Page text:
Bloomberg reports on shifting dynamics in the retail sector caused by the COVID-19 pandemic, highlighting the transition that certain financial advisory firms have made from advising on liquidating retail assets to sourcing and selling goods at brick-and-mortar retail locations they operate. The article highlights a new off-price department store, Shopper’s Find, that two global financial

Mayer Brown Restructuring Partner Lucy Kweskin recently discussed the current state of the restructuring market with the legal news site Law360.

“I don’t think we’ll really know” where the market is headed, Kweskin noted, “until we see what happens at the end of the year and in the first quarter of 2022.” We need to

CNBC analyzes the Labor Department’s latest jobs report, which showed 850,000 jobs gained in the U.S. in June, much higher than economists expected.  The hospitality sector, particularly bars and restaurants, accounted for the largest share of employment gains, with education and professional services also seeing increased employment.  The article notes that hiring has accelerated as

Bloomberg reports that shareholders in Latam Airlines Group SA’s chapter 11 case have organized into an ad hoc committee and hired the same counsel that represented equity holders in Hertz. Shareholders see the potential for the Latam bankruptcy to produce a recovery to common equity; similar to Hertz, Latam is a travel company, was in

The Wall Street Journal reports that hedge-fund founder, Dan Kamensky, was sentenced to six months in prison for bankruptcy fraud in connection with his attempt to quash a competing bid for shares of Neiman Marcus subsidiary MyTheresa during Neiman’s bankruptcy case.  As a member of the official unsecured creditors’ committee, Kamensky had a fiduciary obligation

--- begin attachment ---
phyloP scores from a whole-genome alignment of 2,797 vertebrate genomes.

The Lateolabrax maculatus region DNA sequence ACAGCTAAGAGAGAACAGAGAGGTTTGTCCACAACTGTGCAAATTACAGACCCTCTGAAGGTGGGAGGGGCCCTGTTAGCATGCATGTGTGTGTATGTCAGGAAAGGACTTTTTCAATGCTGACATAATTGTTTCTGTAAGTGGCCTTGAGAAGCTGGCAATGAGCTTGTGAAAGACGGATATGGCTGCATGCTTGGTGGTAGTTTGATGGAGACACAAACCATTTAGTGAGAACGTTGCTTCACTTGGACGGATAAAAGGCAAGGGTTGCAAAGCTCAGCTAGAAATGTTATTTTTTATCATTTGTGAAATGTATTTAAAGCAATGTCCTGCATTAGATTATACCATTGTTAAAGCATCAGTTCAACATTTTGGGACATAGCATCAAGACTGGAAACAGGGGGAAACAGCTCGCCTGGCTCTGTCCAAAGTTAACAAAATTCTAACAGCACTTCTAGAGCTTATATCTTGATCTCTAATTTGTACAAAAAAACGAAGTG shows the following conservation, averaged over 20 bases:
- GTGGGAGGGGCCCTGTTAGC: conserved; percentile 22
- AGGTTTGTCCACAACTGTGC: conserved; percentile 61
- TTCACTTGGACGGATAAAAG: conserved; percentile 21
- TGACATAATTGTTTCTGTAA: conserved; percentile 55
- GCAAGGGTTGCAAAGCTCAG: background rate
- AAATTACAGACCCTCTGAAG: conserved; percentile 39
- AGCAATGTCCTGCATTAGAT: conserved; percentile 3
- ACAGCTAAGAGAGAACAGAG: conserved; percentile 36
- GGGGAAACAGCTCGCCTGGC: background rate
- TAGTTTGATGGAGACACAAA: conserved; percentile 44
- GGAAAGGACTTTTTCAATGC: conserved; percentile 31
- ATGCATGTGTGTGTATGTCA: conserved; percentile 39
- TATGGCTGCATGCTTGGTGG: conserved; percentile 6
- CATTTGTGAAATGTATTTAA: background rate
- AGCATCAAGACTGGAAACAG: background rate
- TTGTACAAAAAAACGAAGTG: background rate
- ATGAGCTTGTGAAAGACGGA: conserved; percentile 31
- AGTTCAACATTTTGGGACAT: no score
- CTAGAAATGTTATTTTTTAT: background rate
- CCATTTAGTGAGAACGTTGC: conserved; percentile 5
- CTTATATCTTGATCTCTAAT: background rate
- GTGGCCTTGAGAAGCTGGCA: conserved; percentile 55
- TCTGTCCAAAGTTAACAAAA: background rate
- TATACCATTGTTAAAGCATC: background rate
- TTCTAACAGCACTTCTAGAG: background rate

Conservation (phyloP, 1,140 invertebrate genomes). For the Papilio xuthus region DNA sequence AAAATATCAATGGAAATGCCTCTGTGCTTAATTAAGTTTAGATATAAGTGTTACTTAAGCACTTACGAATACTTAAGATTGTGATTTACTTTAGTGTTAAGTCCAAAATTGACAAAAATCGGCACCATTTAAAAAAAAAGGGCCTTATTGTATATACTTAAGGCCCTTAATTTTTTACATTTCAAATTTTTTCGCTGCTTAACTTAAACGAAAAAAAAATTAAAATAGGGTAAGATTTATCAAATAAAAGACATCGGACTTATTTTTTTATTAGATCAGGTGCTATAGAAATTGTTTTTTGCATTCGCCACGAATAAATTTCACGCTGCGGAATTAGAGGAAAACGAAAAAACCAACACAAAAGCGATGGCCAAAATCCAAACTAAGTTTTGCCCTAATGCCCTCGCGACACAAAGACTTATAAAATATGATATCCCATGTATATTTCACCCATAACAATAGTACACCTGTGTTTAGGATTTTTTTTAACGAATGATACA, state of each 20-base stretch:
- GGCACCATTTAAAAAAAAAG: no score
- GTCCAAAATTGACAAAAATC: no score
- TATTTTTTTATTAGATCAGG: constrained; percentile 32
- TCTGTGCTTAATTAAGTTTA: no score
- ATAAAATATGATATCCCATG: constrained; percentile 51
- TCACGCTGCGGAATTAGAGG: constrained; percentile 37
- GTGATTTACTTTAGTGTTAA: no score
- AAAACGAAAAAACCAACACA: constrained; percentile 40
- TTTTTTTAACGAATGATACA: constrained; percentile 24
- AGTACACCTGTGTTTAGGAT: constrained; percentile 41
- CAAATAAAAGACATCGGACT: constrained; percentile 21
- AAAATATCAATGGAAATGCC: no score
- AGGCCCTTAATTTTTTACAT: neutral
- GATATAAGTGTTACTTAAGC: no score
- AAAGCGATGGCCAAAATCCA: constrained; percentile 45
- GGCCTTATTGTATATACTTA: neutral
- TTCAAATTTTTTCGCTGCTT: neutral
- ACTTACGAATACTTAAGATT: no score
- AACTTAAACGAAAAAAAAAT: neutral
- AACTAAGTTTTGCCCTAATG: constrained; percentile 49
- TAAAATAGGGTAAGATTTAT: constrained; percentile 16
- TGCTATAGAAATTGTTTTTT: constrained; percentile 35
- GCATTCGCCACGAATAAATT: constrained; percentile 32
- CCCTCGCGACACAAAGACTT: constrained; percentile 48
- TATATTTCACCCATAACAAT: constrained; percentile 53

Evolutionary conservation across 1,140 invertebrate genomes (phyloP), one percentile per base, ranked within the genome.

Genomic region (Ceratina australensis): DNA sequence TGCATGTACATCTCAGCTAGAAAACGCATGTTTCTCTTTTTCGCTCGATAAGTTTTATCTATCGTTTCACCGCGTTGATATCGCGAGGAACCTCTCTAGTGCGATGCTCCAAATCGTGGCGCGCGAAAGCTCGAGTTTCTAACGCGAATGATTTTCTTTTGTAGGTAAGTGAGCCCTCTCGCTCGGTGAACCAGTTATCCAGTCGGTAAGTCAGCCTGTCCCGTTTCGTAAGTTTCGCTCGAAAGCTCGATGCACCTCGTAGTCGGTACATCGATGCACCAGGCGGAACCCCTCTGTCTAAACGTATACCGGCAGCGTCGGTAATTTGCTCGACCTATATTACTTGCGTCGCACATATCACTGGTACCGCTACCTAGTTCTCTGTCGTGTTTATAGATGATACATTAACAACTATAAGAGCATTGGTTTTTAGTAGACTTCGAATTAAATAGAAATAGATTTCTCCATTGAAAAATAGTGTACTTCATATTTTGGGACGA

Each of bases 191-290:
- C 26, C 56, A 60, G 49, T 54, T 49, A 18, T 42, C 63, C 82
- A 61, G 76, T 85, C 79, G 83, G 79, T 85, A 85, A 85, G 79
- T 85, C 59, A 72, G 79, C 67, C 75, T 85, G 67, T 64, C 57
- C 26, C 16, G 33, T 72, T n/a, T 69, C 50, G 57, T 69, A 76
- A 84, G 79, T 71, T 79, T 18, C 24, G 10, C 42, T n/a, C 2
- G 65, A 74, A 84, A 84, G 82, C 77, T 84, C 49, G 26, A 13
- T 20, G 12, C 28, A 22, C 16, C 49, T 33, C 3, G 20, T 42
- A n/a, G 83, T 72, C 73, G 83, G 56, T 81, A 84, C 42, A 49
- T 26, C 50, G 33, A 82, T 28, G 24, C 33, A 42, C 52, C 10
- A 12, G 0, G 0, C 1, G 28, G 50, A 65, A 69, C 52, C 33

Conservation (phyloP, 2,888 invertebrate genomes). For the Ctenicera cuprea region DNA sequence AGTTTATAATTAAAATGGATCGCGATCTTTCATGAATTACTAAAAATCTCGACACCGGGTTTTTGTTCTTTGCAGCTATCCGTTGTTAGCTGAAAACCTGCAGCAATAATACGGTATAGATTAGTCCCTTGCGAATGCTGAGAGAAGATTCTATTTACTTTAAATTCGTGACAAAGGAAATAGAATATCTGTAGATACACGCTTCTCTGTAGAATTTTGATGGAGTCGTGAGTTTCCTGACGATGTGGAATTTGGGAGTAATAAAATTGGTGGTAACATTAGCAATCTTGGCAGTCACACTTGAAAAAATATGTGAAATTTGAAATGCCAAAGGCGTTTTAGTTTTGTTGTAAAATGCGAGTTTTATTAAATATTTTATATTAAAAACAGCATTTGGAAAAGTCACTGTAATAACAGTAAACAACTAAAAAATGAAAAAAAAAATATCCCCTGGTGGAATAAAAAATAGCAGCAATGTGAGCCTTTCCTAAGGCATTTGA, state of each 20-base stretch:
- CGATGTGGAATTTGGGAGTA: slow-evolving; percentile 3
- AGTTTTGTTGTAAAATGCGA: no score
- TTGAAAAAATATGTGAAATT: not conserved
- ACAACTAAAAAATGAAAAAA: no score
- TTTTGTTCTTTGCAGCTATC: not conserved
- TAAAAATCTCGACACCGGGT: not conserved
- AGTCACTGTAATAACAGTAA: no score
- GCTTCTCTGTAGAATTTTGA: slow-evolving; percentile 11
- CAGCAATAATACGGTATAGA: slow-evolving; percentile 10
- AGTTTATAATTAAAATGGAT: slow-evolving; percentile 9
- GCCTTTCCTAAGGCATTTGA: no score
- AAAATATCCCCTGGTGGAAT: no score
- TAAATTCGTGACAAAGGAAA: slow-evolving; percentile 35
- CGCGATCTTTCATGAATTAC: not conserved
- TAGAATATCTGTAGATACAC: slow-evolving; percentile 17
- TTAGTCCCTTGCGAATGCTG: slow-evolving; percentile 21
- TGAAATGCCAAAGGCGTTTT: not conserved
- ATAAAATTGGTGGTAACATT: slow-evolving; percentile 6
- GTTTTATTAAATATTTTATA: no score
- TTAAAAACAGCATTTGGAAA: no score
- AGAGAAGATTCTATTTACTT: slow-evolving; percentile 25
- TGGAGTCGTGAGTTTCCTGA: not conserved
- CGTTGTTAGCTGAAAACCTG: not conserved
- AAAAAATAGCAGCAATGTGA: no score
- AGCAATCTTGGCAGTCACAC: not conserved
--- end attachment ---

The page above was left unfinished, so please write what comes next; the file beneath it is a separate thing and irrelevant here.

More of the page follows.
In a March 30, 2021 announcement, the Biden administration announced that it would be extending relief to approximately 1.14 million student loan borrowers who previously were not covered under the CARES Act relief enacted last year. These are borrowers who have defaulted on loans issued pursuant to the Federal Family Education Loan Program (“FFELP”). Specifically, under the measure, borrowers who have defaulted on FFELP loans will not face further penalties (and will see penalties already assessed unwound) and will also see their current interest rates reset to 0%.[1] The Biden administration’s action will be retroactive to March 13, 2020—the day the governmental formally declared a state of emergency due to the COVID-19 pandemic—and will return FFELP loans that defaulted during this period to good standing, with credit bureaus asked to remove any related negative credit reporting, allowing the applicable borrowers to rehabilitate their credit scores.[2]
Continue Reading Approaching Student Loan Relief Piecemeal: The Biden Administration Extends CARES Relief to Defaulted FFELP Student Loan Borrowers; Weighs Options for Further Measures

The Wall Street Journal reported that the wave of cash raised by special-purpose acquisition companies (SPACs) is fueling activity in the junk debt market at levels not seen since the dot.com-boom from two decades ago.  So far this year, SPACs have issued roughly $100 billion of stock to purchase private companies and take them public,

Bloomberg and CNN reported on the potential impact the pause in the use of Johnson & Johnson’s Covid-19 shot could have.  In the wake of the announcement, stay-at-home company stocks bounced, while travel company stocks fell as investors worried about the potential long-term impact.  [Bloomberg; April 13, 2021 & CNN; April 14, 2021]

The Wall

A recent New York Times article highlights the challenges oftentimes faced by smaller vendors in large bankruptcy cases.  The article profiles a couple, who owns a warehouse leased to Brooks Brothers, who were left holding a $240,000 cleanup fee bill when Brooks Brothers rejected their warehouse lease and refused to clear the equipment and other

Reporting from the Wall Street Journal details an independent monitor’s conclusion that Texas’ Public Utility Commission overcharged market participants by approximately $16 billion dollars during Texas’ recent energy crisis by electing to keep wholesale prices raised for 33 hours longer than the monitor deemed necessary. Although the monitor urged the Public Utility Commission of Texas